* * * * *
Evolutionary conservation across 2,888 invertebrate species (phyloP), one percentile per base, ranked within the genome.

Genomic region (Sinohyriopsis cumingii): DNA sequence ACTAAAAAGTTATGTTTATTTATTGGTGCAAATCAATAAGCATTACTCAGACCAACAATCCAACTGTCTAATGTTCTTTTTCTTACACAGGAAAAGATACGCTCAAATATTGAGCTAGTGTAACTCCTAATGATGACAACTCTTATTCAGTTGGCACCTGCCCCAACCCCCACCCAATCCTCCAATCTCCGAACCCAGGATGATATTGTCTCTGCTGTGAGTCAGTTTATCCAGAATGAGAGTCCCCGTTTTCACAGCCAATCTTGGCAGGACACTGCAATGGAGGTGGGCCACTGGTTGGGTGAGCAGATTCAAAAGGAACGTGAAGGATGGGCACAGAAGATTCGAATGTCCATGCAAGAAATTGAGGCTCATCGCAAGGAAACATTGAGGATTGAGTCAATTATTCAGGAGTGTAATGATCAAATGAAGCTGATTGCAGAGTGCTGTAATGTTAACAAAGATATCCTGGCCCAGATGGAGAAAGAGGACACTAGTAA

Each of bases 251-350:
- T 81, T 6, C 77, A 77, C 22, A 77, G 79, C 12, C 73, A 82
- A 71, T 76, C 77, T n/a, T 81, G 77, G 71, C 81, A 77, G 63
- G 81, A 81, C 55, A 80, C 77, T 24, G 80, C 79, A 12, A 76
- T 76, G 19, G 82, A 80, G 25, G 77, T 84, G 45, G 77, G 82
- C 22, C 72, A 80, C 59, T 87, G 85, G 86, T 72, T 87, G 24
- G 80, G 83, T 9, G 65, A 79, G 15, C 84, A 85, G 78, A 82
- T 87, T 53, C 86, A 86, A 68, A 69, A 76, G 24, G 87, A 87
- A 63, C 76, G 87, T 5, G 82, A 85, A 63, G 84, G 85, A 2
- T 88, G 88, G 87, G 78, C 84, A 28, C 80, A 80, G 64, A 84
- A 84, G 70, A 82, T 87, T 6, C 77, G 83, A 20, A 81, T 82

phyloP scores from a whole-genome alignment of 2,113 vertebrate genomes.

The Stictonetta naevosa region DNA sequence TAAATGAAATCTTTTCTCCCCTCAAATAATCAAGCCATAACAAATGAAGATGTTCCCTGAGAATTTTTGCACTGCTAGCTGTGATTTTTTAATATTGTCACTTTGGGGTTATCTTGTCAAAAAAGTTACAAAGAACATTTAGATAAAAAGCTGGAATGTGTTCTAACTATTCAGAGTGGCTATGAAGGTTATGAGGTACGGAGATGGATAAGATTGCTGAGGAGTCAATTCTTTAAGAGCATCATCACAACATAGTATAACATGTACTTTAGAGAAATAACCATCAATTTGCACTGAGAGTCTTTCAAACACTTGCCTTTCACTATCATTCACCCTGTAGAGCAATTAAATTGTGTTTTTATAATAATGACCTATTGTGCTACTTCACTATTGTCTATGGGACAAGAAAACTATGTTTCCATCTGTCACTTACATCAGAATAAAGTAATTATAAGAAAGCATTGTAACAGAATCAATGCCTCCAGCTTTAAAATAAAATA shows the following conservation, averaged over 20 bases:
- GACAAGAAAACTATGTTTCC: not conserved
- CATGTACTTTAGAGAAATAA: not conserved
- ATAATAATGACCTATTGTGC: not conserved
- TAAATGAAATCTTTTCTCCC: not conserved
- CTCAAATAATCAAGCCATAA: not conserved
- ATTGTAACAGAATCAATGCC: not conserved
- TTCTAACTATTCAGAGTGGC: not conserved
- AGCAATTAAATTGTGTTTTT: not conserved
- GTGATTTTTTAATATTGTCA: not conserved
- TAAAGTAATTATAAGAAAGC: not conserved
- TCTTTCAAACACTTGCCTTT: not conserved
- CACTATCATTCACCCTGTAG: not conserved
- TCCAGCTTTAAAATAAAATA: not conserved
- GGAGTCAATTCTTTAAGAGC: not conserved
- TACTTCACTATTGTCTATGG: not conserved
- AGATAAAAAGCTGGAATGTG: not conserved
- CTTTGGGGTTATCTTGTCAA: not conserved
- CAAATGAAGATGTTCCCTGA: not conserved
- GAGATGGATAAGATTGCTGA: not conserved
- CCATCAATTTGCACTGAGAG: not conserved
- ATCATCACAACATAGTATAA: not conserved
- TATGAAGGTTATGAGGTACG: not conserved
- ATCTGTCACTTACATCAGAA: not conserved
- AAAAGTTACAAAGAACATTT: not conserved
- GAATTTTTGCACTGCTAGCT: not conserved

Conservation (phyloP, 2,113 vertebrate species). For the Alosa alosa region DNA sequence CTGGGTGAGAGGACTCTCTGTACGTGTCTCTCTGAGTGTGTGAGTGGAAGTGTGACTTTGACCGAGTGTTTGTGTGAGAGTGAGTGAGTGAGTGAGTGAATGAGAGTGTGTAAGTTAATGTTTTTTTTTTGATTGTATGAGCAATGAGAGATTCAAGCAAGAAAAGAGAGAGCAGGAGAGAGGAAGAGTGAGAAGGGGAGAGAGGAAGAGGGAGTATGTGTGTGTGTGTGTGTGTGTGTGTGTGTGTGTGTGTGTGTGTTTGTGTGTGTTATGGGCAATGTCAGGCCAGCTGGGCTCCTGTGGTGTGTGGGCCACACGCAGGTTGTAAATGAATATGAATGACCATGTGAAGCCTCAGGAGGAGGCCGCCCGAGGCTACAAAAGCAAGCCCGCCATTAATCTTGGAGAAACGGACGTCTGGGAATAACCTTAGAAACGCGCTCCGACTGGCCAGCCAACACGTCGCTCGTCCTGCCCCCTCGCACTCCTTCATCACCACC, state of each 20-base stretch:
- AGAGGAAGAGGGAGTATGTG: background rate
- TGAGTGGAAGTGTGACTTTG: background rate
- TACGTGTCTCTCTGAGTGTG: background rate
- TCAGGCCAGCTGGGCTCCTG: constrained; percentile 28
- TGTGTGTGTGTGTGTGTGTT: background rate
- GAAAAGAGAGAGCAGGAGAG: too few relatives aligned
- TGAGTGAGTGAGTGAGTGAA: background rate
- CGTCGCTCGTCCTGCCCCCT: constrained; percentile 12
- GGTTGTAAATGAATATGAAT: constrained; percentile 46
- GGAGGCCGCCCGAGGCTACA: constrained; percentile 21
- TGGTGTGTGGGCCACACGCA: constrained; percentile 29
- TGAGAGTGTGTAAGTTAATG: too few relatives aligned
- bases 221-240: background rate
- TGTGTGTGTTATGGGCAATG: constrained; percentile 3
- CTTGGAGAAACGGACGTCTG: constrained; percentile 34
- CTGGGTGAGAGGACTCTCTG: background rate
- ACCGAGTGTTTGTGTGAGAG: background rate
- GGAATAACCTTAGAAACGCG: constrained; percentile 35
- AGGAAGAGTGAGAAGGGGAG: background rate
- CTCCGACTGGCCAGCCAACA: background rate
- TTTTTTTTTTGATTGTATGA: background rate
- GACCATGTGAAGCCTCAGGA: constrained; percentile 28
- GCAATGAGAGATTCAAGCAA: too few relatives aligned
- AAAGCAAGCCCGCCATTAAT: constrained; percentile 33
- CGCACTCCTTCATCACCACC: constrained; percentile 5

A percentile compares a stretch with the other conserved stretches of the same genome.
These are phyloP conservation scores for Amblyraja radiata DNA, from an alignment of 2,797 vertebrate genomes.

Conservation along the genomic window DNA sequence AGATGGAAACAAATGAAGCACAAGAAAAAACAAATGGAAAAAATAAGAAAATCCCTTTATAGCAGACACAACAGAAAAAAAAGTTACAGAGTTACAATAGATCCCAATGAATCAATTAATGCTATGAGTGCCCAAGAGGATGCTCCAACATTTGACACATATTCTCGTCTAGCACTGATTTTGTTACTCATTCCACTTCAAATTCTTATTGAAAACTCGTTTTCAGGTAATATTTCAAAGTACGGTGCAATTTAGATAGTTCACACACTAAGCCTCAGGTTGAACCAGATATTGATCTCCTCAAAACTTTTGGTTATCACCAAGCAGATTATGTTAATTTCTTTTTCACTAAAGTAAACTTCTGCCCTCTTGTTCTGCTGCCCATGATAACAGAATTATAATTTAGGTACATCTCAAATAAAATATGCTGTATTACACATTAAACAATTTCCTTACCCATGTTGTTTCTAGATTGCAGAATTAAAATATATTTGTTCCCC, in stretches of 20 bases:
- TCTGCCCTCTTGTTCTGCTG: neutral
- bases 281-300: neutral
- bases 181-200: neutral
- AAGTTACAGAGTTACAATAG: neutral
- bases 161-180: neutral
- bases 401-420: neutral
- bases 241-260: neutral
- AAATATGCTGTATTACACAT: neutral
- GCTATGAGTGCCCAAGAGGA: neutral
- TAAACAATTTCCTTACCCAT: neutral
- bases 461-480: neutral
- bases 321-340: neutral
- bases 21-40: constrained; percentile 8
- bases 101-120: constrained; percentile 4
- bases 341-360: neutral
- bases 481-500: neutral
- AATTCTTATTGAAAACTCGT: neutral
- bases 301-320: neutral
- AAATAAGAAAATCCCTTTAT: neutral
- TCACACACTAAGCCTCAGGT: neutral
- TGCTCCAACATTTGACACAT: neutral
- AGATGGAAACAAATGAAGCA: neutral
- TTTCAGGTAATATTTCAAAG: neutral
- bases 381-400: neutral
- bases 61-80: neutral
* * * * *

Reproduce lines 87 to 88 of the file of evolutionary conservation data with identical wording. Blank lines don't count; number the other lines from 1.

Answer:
- bases 301-320: neutral
- AAATAAGAAAATCCCTTTAT: neutral